• Expect increased regulation. Importantly, the Fed also acknowledged that SVB’s failure was due (at least in part) to inadequate regulatory oversight, including unsupported regulatory ratings and a recent culture that facilitated continued operating practices for banks. For example, SVB received satisfactory and strong ratings during its inspections from 2017 to 2021, although the bank’s condition deteriorated. Michael Barr, the Fed’s vice chairman for supervision, has already signaled upcoming changes to capital requirements, stress tests, interest rate and liquidity oversight, oversight of “new activities” (such as those involving fintech or cryptocurrencies), and the overall nature and speed of regulatory oversight and remedial action.

Second, the FDIC’s Report on Deposit Insurance Reform.

After the run against Silicon Valley Bank (and others that followed), the FDIC issued a report outlining several ideas for reforming our deposit insurance system to promote financial stability and further reduce the risk of such runs. The FDIC report discusses three options, including limited, unlimited, and targeted coverage. Spoiler alert: The FDIC likes “targeted” coverage.

  • Limited coverage. The limited coverage would maintain the current structure while considering an increase to the $250,000 limit. While this approach may benefit small and medium-sized businesses, the FDIC recognizes that this approach would not be sufficient to cover many of the most large uninsured deposits. For example, unless this approach involved a huge increase in the insurance limit, this approach probably would not have prevented the Silicon Valley Bank run, as the average deposit amount at the bank reportedly exceeded $4 million. This limited coverage approach, even with an increase to the $250,000 limit, is unlikely to reduce the risk of a run at a financial institution with a high concentration of uninsured deposits.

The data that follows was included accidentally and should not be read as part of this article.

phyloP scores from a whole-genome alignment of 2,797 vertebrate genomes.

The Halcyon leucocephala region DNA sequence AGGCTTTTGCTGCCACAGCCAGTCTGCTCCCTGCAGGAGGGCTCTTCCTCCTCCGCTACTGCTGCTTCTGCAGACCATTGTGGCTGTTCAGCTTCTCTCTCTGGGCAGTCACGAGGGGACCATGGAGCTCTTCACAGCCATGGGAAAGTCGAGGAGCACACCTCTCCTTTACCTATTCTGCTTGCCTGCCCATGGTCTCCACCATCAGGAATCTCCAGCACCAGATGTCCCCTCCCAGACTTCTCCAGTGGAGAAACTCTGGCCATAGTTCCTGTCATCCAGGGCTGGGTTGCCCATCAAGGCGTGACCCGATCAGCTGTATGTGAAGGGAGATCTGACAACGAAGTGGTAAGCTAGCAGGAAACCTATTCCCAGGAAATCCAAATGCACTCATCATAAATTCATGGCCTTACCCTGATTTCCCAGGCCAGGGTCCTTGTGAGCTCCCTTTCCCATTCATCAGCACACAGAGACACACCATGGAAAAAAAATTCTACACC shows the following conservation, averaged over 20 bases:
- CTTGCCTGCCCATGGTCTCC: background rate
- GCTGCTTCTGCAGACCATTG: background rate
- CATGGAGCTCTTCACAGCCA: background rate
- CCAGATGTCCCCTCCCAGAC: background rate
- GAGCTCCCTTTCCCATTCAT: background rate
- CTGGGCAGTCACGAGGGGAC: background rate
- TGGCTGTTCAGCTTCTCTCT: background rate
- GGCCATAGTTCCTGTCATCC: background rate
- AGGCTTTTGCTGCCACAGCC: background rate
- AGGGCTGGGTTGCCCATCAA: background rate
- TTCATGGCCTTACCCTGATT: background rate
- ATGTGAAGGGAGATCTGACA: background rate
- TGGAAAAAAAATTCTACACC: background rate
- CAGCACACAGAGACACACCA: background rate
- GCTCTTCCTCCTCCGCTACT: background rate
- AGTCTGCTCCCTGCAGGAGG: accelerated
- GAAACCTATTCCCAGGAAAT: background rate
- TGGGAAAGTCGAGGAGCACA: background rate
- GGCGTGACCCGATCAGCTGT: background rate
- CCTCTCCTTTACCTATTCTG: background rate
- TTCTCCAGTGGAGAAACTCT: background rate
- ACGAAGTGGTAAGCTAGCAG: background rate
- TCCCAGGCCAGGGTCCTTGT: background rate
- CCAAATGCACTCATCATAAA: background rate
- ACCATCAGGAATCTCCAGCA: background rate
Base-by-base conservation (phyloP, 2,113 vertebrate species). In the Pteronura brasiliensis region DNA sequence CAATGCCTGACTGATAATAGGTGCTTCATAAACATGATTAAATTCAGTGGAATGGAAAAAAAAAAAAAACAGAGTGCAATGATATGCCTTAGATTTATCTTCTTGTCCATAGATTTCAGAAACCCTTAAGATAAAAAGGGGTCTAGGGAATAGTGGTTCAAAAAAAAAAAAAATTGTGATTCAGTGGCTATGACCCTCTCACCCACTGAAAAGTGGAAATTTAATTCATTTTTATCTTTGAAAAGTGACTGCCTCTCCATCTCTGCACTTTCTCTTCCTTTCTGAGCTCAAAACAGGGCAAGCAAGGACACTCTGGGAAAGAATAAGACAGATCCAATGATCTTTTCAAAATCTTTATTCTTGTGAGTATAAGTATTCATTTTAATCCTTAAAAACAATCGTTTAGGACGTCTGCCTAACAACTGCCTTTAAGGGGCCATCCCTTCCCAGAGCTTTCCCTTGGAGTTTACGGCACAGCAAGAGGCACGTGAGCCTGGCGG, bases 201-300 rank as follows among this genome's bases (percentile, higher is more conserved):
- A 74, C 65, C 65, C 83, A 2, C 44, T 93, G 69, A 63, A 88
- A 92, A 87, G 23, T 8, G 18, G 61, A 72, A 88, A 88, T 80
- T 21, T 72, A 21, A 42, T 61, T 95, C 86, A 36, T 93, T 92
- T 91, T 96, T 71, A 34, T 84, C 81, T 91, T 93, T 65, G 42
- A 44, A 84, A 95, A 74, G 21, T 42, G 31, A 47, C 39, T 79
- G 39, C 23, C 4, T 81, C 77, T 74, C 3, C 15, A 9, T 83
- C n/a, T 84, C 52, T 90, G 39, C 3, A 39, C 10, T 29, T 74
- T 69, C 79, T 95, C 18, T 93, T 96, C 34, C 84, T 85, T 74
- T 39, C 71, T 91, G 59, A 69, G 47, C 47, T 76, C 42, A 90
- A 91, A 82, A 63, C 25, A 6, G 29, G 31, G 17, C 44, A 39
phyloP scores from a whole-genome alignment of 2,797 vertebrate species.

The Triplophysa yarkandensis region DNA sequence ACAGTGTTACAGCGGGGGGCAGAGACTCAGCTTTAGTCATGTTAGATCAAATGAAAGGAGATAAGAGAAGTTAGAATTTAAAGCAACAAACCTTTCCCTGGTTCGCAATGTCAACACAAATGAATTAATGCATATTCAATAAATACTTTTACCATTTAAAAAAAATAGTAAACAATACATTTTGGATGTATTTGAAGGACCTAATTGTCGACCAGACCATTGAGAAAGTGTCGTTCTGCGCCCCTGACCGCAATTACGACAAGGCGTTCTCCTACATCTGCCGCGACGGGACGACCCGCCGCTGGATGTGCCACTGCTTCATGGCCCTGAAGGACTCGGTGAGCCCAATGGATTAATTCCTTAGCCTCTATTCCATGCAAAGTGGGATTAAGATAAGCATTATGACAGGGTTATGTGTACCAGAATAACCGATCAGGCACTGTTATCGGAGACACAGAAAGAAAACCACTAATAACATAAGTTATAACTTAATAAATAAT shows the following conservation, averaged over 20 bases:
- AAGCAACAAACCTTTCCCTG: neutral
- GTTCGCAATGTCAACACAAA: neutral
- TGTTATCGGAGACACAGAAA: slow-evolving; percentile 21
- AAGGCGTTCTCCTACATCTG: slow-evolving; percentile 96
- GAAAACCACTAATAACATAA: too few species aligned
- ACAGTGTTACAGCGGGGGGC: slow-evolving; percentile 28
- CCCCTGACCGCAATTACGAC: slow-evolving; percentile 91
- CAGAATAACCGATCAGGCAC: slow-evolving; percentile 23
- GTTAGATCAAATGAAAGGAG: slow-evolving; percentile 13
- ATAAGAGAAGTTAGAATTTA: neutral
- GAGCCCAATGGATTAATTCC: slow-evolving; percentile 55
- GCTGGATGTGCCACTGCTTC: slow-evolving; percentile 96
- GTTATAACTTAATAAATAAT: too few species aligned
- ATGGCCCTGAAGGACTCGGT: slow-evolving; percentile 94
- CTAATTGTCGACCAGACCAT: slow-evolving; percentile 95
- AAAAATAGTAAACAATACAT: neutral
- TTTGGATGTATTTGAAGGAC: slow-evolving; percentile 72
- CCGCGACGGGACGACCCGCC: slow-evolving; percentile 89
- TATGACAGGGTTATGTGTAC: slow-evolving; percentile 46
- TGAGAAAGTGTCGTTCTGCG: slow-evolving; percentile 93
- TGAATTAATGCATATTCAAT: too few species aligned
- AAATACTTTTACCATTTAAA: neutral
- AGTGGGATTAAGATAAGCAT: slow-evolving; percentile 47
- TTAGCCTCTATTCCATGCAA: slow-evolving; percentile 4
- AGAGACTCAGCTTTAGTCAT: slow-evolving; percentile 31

• Unlimited coverage. Unlimited coverage would provide unlimited insurance coverage. Although this approach will essentially eliminate the risk of deposit accumulation, the FDIC recognizes that this approach has several drawbacks. For example, this approach would encourage risk-taking by banks, creating so-called “moral hazard” and could have a significant impact on other asset markets (e.g, where deposits serve as a proxy for these asset markets). As might be expected, this approach would also require a significant increase in the Deposit Guarantee Fund, which would lead to much higher bank valuations. In fact, the FDIC suggested that unlimited coverage would likely require as much as an 80% increase in Deposit Guarantee Fund.
  • Target coverage. The FDIC likes its identified third option, the idea of ​​target coverage — coverage that would significantly increase insurance for certain categories of business checking accounts (e.g, transaction accounts used by businesses to pay their expenses, employees, etc.). In fact, the FDIC already has some experience with this type of targeted coverage approach. For example, you may recall the Transaction Account Guarantee Program (TAG) during the 2008 financial crisis, which provided unlimited coverage for certain types of transaction accounts for institutions that chose to participate, but the TAG program ended in 2012. Even and with a targeted coverage approach, the FDIC recognizes that it would be difficult to define the specific types of business checking accounts that deserve increased coverage, and that banks and depositors may try to game the system to circumvent coverage. Additionally, this increased coverage for business current accounts will also include higher bank ratings to match the increase in the Deposit Guarantee Fund as well. Overall, the FDIC believes that targeted coverage would be the best way to increase financial stability without extending the safety net wider, but there is work to be done on how this option will be implemented.

There you go – you’re all caught up (for now)! Expect more as we are likely to see increased regulatory oversight and costs for financial institutions of all sizes.